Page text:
The Matrix Revolutions isn't a particularly good movie, but it does do a few things that stand it apart from the majority of franchise wannabe-blockbusters. For one thing, the people of colour all survive - and do so by making peace with, rather than completely overwhelming by military force, the machine army.
It's also notable for being one of the few trilogy cappers that kills its lead character.
Neo confronts the machine world in the third act of Revolutions, fights about a bajillion Agent Smiths in a Superman-inspired battle over Matrix City, is absorbed into Smith's hive mind, and then transcends that programming and "dies" - but probably more accurately, becomes the Matrix itself.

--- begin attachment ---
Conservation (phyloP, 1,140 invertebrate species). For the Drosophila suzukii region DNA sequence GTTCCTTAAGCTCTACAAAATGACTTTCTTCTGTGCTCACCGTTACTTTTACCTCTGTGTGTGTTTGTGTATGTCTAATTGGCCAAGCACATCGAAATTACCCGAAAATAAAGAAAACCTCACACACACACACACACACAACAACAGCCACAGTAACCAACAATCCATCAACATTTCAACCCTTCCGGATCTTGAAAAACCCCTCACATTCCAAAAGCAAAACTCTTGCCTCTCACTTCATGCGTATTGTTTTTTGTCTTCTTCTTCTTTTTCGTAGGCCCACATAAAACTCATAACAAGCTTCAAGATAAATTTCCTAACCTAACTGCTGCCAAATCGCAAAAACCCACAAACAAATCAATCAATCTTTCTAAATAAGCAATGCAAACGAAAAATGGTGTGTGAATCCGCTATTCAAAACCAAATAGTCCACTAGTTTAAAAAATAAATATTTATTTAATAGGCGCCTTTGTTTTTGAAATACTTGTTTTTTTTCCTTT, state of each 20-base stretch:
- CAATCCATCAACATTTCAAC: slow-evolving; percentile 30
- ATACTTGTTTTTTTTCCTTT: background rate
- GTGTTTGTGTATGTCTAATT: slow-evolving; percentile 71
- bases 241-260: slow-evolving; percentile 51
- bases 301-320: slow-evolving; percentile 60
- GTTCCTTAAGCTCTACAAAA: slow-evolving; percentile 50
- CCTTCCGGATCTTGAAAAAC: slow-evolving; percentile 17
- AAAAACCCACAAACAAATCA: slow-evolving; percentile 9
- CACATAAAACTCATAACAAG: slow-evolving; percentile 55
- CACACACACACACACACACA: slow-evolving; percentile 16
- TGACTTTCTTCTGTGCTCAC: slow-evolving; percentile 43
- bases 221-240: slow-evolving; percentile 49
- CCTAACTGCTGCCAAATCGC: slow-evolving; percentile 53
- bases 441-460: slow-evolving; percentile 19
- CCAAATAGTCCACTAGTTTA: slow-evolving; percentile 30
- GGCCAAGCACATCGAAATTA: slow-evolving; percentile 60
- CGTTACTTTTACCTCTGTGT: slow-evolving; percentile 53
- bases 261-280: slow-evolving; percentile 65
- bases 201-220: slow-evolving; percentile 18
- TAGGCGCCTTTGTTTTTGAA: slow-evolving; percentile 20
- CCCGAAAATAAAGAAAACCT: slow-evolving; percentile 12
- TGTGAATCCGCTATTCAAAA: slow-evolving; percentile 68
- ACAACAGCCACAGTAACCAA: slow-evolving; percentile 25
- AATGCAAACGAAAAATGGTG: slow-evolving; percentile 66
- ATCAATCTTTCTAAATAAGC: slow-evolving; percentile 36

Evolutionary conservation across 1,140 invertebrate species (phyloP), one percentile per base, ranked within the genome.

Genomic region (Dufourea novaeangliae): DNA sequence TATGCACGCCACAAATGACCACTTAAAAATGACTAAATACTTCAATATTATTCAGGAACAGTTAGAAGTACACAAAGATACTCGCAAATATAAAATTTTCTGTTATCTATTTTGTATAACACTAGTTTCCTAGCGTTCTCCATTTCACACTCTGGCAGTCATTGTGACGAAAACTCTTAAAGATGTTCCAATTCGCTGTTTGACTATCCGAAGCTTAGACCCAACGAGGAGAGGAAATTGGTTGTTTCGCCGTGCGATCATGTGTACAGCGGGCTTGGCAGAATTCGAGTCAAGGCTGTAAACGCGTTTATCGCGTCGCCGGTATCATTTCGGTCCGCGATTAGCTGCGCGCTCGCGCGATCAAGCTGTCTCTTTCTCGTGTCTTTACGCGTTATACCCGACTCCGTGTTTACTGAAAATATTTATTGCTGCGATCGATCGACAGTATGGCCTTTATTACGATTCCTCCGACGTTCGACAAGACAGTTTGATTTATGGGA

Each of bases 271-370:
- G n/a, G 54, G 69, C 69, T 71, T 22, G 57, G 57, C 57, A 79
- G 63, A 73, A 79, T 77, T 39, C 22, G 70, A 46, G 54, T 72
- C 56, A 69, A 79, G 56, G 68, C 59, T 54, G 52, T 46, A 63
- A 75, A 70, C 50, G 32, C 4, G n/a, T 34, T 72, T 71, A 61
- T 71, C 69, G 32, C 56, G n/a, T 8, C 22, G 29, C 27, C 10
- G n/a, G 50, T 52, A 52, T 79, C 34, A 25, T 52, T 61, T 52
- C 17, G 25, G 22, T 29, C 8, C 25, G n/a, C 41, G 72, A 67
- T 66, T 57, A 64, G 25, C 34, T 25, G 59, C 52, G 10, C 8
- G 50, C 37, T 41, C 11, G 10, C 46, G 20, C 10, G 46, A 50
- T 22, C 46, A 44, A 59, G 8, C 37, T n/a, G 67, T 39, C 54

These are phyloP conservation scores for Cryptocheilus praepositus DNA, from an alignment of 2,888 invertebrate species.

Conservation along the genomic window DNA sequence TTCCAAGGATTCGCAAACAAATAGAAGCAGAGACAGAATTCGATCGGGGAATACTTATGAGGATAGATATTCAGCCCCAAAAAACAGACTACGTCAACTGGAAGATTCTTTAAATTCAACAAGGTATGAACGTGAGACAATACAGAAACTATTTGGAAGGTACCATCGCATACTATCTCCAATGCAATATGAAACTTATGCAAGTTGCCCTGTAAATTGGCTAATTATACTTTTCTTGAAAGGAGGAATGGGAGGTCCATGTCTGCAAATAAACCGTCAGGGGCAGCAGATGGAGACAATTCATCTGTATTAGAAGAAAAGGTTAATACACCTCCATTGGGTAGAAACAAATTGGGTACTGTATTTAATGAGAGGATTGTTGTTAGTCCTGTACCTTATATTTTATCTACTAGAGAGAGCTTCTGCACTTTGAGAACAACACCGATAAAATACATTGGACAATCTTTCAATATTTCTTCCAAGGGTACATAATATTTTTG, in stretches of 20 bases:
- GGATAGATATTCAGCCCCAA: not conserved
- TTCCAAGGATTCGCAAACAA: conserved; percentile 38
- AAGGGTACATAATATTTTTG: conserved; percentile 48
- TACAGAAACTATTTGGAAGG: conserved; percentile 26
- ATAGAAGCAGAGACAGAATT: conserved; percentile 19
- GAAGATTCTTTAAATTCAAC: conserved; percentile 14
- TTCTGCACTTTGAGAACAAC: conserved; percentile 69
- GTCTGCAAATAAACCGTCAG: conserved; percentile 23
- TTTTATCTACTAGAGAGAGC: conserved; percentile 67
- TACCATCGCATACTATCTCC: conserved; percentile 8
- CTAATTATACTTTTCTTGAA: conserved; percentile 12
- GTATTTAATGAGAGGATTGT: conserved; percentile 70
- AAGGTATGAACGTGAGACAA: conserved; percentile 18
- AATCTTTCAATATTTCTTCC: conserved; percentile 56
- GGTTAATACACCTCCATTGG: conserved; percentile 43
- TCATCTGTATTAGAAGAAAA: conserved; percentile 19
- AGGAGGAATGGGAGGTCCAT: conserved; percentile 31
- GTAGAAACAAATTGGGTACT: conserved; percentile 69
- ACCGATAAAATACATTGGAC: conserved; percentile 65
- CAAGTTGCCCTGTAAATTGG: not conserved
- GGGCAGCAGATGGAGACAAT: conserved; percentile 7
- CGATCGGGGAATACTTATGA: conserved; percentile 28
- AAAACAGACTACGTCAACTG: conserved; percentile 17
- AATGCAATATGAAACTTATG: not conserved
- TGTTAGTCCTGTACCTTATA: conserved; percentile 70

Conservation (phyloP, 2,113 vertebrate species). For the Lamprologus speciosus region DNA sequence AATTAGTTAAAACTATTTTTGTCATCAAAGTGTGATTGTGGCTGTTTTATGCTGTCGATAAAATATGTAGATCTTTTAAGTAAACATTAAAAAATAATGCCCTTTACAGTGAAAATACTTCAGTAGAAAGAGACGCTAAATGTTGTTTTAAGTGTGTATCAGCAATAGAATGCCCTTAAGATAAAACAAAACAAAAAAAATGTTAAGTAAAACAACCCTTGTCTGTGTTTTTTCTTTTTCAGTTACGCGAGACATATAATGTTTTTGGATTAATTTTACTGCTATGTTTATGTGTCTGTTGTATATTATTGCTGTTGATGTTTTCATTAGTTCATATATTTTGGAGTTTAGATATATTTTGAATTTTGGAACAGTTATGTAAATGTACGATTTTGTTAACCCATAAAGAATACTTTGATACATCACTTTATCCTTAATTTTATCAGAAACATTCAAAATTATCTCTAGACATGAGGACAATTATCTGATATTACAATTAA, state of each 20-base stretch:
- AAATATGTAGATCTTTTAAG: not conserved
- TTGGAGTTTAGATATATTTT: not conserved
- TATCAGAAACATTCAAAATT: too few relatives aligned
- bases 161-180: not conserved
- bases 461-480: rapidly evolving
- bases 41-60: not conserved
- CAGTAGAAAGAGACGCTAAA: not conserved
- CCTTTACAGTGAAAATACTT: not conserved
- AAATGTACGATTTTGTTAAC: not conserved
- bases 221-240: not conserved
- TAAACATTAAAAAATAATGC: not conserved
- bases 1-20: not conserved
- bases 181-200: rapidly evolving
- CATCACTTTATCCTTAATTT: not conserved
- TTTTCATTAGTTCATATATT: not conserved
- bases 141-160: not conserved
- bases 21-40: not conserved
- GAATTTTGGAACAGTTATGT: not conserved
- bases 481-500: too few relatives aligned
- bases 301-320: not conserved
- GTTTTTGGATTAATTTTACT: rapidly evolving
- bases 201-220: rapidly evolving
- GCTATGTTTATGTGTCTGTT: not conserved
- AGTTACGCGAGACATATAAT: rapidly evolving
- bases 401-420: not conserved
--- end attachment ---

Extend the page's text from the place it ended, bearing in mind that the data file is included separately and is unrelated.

(Colour cue: the Matrix, which had been tinted monochrome green throughout the trilogy till now, becomes multi-coloured in Revolutions' final few moments. Looking at an artificial sunrise made of rainbow colours that have not been seen in the Matrix before, the Oracle muses that we might see Neo again.)
I think it's unlikely that we'll be getting Neo, Morpheus and Trinity back together in a fourth Matrix film anytime soon, even given Hollywood's unerring fondness for resurrecting dead franchises regardless of their leads' ages.
That said, this week's John Wick Chapter 2 puts Morpheus (Laurence Fishburne) and Neo (Keanu Reeves) together on screen for the first time since Revolutions - albeit in different roles in a different world, and in (slightly) different character dynamics. (In John Wick 2, Fishbourne is playing the mephistophelian Merovingian more than mentorly Morpheus.)
It's a nice bit of fan-baiting, nothing more, but it does propose a read on the ever-expanding John Wick cosmology: are we witnessing Neo's self-designed, video-game-inspired afterlife?